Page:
The delineation is certainly far from seeming improbable. We can read the description which Hesiod has given with a feeling amounting to sentiment that it is a mirroring of fact. "The Immortals made a Golden Race of speaking men," he declares. "They lived," he goes on to say, "they lived as gods upon the earth, void of care and worry, apart from and without toilsome labors and trouble; and there was not a wretched old age impending over them. Always the same in strength of hands and feet, they delighted themselves with a festive life, beyond the reach of all calamities; and when they died it was as though they had been overcome by sleep. They are now good demons moving about the earth, the guardians of mortal men. Theirs is truly a kingly function."
The poet then treats of a Silver Race, which is inferior to the others, growing up for a hundred years as children that are still under the care of their mothers. Their period upon earth he describes as having been comparatively short, but they had honor in later times as divine personages. A Brazen or Copper Race succeeded, flesh-eating and terrible, often engaged in conflict and perishing at the hands of one another. There were also the heroes or half-divine ones, the offspring of gods and human mothers. After them came our present Iron Age, in which mankind are shortlived, irreligious, disloyal to parents, addicted to war and fraudulent procedures, and in innumerable ways evil-minded and unfortunate. As described in the Older Edda: —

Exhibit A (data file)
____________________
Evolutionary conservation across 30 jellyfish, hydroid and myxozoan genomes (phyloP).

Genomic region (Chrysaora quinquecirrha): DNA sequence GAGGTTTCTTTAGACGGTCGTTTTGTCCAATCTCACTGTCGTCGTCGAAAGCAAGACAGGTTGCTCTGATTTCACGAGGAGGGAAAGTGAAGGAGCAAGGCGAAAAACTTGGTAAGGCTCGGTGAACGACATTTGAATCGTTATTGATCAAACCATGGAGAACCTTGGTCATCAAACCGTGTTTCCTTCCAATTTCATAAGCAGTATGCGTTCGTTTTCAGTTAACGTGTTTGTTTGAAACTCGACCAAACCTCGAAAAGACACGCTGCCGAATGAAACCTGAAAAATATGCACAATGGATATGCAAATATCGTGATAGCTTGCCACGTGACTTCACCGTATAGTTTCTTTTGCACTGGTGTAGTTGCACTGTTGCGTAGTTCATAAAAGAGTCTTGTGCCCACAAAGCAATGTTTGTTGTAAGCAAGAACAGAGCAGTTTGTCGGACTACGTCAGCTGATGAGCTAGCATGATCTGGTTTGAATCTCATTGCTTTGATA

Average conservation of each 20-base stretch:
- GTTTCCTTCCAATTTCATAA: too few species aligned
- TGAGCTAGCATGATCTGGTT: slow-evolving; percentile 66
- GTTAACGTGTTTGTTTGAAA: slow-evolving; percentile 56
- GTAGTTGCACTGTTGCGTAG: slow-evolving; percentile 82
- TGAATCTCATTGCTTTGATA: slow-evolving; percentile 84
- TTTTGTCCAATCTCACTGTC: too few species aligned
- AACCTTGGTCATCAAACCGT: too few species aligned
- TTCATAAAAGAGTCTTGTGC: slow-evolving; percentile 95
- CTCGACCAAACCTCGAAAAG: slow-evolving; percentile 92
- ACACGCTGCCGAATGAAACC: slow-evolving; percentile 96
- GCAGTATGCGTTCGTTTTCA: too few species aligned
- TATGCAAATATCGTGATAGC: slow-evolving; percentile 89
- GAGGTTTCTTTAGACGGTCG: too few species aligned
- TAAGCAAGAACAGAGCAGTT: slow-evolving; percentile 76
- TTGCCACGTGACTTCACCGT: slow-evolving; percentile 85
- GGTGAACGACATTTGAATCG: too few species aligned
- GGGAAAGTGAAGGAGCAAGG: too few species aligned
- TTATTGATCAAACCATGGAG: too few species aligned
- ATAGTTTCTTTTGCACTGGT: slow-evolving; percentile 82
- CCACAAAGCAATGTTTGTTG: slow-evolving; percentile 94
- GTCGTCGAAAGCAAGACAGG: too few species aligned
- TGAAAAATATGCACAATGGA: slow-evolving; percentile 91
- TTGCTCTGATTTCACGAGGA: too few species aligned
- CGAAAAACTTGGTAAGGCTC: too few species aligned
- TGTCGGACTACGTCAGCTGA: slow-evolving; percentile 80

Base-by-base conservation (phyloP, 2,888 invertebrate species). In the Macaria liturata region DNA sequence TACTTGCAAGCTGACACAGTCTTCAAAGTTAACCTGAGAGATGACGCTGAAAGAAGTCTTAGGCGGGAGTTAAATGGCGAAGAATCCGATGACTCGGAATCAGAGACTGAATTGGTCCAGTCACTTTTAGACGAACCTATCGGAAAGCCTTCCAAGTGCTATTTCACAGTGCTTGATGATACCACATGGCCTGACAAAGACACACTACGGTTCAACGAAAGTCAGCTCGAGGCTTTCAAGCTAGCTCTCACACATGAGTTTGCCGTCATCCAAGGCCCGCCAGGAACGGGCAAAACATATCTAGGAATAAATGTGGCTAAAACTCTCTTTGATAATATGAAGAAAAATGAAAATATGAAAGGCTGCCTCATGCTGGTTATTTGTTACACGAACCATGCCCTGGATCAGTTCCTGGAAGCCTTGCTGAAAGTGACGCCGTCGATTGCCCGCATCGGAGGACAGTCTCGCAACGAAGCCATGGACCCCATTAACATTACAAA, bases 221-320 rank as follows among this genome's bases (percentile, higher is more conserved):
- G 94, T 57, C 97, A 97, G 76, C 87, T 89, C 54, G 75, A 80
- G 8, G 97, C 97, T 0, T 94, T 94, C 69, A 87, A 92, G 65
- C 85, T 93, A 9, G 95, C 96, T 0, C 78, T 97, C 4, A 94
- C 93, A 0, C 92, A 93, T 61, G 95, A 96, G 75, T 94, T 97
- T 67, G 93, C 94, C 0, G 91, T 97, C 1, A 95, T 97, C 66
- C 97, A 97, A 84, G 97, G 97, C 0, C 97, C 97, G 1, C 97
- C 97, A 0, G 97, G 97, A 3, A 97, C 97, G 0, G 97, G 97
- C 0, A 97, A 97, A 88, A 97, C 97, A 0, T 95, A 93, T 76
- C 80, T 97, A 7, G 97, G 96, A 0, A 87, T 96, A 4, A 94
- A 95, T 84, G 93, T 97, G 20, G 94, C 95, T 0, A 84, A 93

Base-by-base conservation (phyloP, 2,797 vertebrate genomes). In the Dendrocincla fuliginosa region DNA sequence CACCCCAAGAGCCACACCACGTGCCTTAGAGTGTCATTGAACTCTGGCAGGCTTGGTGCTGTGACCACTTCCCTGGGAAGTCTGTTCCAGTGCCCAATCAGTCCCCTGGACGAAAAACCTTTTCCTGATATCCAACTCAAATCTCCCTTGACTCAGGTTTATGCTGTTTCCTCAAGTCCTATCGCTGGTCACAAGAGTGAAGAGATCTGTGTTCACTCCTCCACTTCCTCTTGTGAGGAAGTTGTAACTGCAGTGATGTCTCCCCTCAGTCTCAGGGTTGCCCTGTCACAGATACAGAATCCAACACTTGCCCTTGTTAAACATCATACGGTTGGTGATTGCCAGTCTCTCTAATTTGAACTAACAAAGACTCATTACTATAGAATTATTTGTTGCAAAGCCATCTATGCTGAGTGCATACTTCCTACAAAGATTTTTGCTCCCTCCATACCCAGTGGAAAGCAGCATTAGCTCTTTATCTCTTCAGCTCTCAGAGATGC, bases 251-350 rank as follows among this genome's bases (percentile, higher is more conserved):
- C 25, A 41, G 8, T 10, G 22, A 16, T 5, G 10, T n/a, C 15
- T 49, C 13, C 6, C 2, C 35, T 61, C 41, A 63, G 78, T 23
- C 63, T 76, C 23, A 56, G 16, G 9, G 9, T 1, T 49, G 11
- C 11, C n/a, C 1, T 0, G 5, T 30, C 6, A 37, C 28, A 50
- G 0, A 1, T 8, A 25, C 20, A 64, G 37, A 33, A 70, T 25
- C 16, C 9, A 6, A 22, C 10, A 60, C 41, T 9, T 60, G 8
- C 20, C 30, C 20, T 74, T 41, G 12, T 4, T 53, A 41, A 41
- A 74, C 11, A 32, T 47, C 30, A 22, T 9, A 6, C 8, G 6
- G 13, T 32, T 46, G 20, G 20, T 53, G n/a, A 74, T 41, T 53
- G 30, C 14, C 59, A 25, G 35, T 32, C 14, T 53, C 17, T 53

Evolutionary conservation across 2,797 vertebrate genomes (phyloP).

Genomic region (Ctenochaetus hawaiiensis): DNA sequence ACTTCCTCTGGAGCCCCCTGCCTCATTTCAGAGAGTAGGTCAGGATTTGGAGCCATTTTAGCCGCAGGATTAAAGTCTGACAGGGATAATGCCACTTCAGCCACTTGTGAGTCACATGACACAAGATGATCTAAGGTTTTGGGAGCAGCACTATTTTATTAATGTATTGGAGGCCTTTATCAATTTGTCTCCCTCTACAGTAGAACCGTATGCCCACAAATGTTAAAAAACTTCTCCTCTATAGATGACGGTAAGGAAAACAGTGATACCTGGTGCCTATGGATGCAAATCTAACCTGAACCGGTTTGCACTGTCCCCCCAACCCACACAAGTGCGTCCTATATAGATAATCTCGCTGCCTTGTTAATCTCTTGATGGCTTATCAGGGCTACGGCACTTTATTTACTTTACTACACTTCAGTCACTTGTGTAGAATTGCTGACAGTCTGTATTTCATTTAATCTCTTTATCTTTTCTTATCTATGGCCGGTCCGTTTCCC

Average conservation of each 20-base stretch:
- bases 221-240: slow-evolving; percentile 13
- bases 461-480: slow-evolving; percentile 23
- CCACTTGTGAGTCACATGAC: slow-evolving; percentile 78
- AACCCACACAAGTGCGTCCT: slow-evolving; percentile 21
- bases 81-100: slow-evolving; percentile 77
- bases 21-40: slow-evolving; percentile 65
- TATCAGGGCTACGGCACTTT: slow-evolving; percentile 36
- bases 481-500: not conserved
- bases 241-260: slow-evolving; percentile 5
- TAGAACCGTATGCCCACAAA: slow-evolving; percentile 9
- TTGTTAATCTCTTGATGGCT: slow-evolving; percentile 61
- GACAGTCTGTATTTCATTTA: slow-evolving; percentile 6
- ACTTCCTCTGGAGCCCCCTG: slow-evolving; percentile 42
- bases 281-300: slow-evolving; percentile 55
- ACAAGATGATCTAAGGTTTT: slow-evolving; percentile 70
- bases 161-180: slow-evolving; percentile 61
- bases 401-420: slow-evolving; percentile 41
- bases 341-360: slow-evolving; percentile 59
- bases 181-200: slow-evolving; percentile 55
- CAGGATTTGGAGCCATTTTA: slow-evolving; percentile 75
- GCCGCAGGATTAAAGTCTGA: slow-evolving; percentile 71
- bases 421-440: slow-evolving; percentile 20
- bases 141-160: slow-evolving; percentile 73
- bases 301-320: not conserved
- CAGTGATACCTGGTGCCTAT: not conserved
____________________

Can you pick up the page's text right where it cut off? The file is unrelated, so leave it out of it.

Brothers will fight together
And become each other's bane;
Sisters' children their sib shall spoil.
Hard is the world.
Sensual sins grow huge.
There are axe-ages, sword-ages,
Shields cleft in twain;
There are wind-ages, murder-ages,
Ere the world falls dead.
There has truly been much forgotten, even of the times which have been regarded as the period of the infancy of the world. "What we call the history of man," says Dr. Knox, "is a mere delusion, a mere speck when compared with the prehistoric period." (1)